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Speed Tested – BT’s Free “up to 1Gbps” London Wi-Fi InLinkUK Kiosks

Friday, August 11th, 2017 (3:59 pm) - Score 2,099

Five of BT’s new InLinkUK kiosks in London have just been tested to see if they’re able to deliver WiFi speeds of close to the advertised “up to 1Gbps” capability. Sadly the average speed after 43 tests was 47.4Mbps download and 44Mbps upload, with a standard download deviation of 19.5Mbps.

In fairness the testing, which was conducted by Thinkbroadband, only used an iPhone 6 Plus (additionally a Mac Book Air was tried at one location) and we know from our own experience that the 802.11ac wireless chip inside the iPhone can struggle to reach around +/-300Mbps, often even when sitting almost right on top of a Gigabit WiFi capable router. However lots of factors can impact WiFi performance.

Nevertheless we’ve long assumed that the claimed speed of “up to 1Gbps” on BT’s kiosks was likely to reflect shared capacity (i.e. many users sucking from the same supply), although we still share TBB’s disappointment at not being able to reach into “ultrafast” (100Mbps+) territory. Sadly TBB doesn’t provide much information about the distance of each test and the testing itself only took place between 2-5pm, which could impact the results (London is a busy place during the early afternoon).

Apparently the fastest recorded test delivered 93Mbps download and 57Mbps upload (we’ll assume this was recorded while standing right next to the kiosk), which is still very good compared to the dire state of most free public WiFi networks and in fact many fixed line broadband services. TBB also noted that the signal held fairly stable up to around 100 metres, where performance fell away into the land of single digits.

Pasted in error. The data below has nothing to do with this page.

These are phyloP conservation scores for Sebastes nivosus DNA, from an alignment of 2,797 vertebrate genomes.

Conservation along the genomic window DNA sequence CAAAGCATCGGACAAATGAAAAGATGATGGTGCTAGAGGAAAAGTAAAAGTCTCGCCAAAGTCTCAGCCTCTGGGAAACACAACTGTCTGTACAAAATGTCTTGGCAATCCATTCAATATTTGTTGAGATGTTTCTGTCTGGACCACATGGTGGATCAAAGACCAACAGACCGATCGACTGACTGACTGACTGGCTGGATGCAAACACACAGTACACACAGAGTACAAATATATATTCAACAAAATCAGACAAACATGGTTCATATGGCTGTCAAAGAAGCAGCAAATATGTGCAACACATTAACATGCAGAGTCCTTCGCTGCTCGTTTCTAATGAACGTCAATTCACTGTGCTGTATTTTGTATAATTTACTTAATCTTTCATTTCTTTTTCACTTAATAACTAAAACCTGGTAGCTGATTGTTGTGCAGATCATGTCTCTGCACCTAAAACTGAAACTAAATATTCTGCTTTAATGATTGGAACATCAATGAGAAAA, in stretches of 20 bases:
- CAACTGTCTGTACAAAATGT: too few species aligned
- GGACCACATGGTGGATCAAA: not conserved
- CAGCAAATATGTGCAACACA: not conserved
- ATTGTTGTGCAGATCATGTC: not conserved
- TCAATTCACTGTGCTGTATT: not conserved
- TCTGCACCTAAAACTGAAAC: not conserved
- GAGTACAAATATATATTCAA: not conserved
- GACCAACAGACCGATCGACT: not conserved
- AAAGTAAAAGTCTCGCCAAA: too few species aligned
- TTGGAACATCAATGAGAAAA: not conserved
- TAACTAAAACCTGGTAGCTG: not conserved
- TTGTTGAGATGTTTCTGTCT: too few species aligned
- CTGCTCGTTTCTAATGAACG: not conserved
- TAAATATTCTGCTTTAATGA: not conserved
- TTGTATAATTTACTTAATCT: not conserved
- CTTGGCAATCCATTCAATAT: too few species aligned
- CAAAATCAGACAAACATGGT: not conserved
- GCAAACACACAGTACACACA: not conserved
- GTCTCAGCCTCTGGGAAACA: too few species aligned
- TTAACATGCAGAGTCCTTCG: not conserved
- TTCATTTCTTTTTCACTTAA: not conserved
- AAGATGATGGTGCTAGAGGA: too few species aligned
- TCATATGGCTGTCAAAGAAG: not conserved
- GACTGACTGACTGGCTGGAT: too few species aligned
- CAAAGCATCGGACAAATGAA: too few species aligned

On top of that there’s likely to be a degree of congestion in the airways around busy cities like London, which could also be impacting the top level of performance.

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By Mark Jackson
Mark is a professional technology writer, IT consultant and computer engineer from Dorset (England), he also founded ISPreview in 1999 and enjoys analysing the latest telecoms and broadband developments. Find me on Twitter, , Facebook and Linkedin.
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18 Responses
  1. Alan says:

    Not up to the claims from BT then. HOWEVER before BTs merry men respond it performed better than i thought it would when it comes to upload rates, those rates are quite impressive for the type of service.

  2. Raymond Woodward says:

    Ah, BT finally join Virgin in the definition of “Up to” .. 🙂

    Oh well, I suppose it will keep the southerners happy.

  3. Dave Hastings says:

    Gigabit indeed.

  4. Chris P says:

    Probably reflective of most families speed test at home. Interference from neighbours wifi / microwave, someone downloading a box set on sky while someone else is streaming iplayer and someone else on Netflix all contributing to the less than advertised rate as seen in a speed test conducted over wifi with a device not capable of achieving the download rate of the wan connection.

    1. Alan says:

      Would need to be a heck of a lot of people on Netflix and iplayer for them to only get 47Mb average in their testing out of a 1Gb connection.

      Iplayer HD streams at something like 3Mb and Netflix UHD is something like 25Mb. A total of less than 30Mb, so it would need around 31 or 32 people to be doing that at the same time to use 950Mb and leave them with 47Mb for their connection tests.

    2. MikeW says:

      Isn’t the gigabit really only available to users with MCS 9 modulation, alongside lots of antenna and spatial streams?

      Sharing with other devices means the biggest limitations come from the distant devices on lesser modulations, even if your own device is close. One client at the range limit, with MCS 0 modulation, will consume a disproportionate amount of the transmitter’s time to get its bits through.